Get Up, Get Out - Contributor Post

As school has started, our entire morning routine has shifted, and not in an easy-to-swallow way. Thankfully, Alex Nguyen from Alex Nguyen Portraits has done this before and she's got some great ways to get the kids up, out, and into good human beings.


School normally starts up around here after Labor Day. With the beginning of school, begins also the morning struggle of getting my boys ready and out the door on time in the morning. I have two kids going to two different schools, so it took everything I had to keep my sanity from reminding them of the same things every. single. day. They could recite whole episodes of Curious George, but not remember to brush their teeth in the morning without a reminder. Times two! Fortunately, I instituted a morning chart routine a couple of years ago when my oldest started kindergarten, and it's really streamlined our whole morning process. Now, instead of me getting frustrated that, yet again, I'm reminding him to go pee and brush his teeth, I just redirect him to check out his morning chart, and he can look and cross off what he needs to do. It's been a sanity saver, and let's me make a cup of coffee in the morning so I can get going with my day.

The second thing which also helps in our household is a chore chart. I downloaded a template and laminated the different chores and velcroed it to the chart. I love it because there are things that need to be done such as feeding the pets, practicing spelling, not fighting with their brother, etc. that isn't necessarily a chore that I want to reward. The template has a "morning", "afternoon", and also a "to earn" column. In our household, I give out chore coupons for completed chores in the "To Earn" column. One coupons = one quarter OR 30 minutes of screen time. Each boy gets their own chore chart to complete, with age appropriate chores. It really helps gives them a sense of responsibility, and also gives me a chance to redirect them to being helpful (and in the older son's case, making sure his homework is completed, he has practiced his soccer skills or tae kwon do poomses). In the long run, kids who *want* to be helpful get to be, things get done, and sanity gets saved. It's a win, win for everyone!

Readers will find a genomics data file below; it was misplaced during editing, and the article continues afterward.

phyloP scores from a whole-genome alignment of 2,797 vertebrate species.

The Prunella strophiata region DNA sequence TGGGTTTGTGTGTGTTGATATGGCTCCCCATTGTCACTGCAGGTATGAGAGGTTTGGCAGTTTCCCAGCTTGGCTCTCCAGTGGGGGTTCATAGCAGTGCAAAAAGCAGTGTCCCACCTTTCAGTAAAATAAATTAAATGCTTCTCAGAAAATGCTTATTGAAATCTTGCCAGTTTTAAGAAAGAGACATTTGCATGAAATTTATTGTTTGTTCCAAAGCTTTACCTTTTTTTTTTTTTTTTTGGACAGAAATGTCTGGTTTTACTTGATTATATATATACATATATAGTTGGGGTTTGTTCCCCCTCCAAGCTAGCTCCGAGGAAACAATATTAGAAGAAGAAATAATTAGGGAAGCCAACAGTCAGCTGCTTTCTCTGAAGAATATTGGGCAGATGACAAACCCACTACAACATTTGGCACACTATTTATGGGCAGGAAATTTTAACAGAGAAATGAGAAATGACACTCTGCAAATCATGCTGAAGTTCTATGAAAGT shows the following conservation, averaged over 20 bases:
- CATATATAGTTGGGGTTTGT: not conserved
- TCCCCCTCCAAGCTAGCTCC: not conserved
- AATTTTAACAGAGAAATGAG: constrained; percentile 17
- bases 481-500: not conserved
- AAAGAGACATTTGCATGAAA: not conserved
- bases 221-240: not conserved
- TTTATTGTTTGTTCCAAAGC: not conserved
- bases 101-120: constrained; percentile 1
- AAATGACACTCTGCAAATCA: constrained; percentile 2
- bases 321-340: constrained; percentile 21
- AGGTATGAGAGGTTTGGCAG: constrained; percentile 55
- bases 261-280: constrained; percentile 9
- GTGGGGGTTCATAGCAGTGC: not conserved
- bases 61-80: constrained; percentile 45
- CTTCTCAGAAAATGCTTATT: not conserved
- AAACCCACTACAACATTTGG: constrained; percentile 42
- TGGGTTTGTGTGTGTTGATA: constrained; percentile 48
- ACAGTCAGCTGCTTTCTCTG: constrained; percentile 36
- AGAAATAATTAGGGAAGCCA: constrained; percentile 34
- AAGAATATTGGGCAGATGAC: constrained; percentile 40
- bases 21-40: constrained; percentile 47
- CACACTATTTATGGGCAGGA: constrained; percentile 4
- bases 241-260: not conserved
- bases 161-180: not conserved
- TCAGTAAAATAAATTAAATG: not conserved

Project Links: Morning Responsibility Chart Template for Chore Chart (.PDF File)
This is the responsibility chart I have for both my kiddos. It's SO helpful in the morning because I can just tell them, "Go look at your chart!" instead of nagging at them in the morning. The step-by-step tutorial I found on here. To make your own you will need: corrugated cardboard, paper, bamboo skewers, and a straw.

My older son's chart reads: wake up, go pee, brush teeth/puffer, eat breakfast, get dressed, pack back pack (includes homework AND lunch). This is simple stuff that needs to be done every day! My younger son has pictures since he can't read yet.
Here is the chore chart I have for both my boys, I downloaded the template from Home School Creations (it's a .PDF file, free to download!). I laminated mine, and then put velcro on the backside. I like this template because it has morning, afternoon, and also a "to earn" column, because I want my boys to have automatic things to do that aren't just for money (such as feeding their pets). It also has pictures AND words so both kids can look at it and understand what it asks.
What the velcro looks like, it's very easy to adjust around. When the boys are done with a chore, they put it "upside down" on the chore chart to let me know that it's been finished (easily done with velcro).
I got my squares from Home Depot, but you can also buy them from places like Lakeshore Learning, or
Some of the different chore squares the printable template came with! It also came with some blank ones where you can make your own.
In our househole, one chore in the "to earn" column equals one chore coupon. The value is 25 cents OR 30 minutes of screen time, whichever they want.


Wednesday, August 28, 2013

The Day All the Fucks Were Gone - Guest Post

A while back I was having a conversation with some online friends and most of us were complaining (me at the forefront) about how very few fucks we had left to give. Monika, over at pointed me to a post she'd written about it a while before that, and said I could use it at any time. I'm calling that in now, on a day when my very last fuck has also been given.

Pardon my french, but I'm only telling it as it is.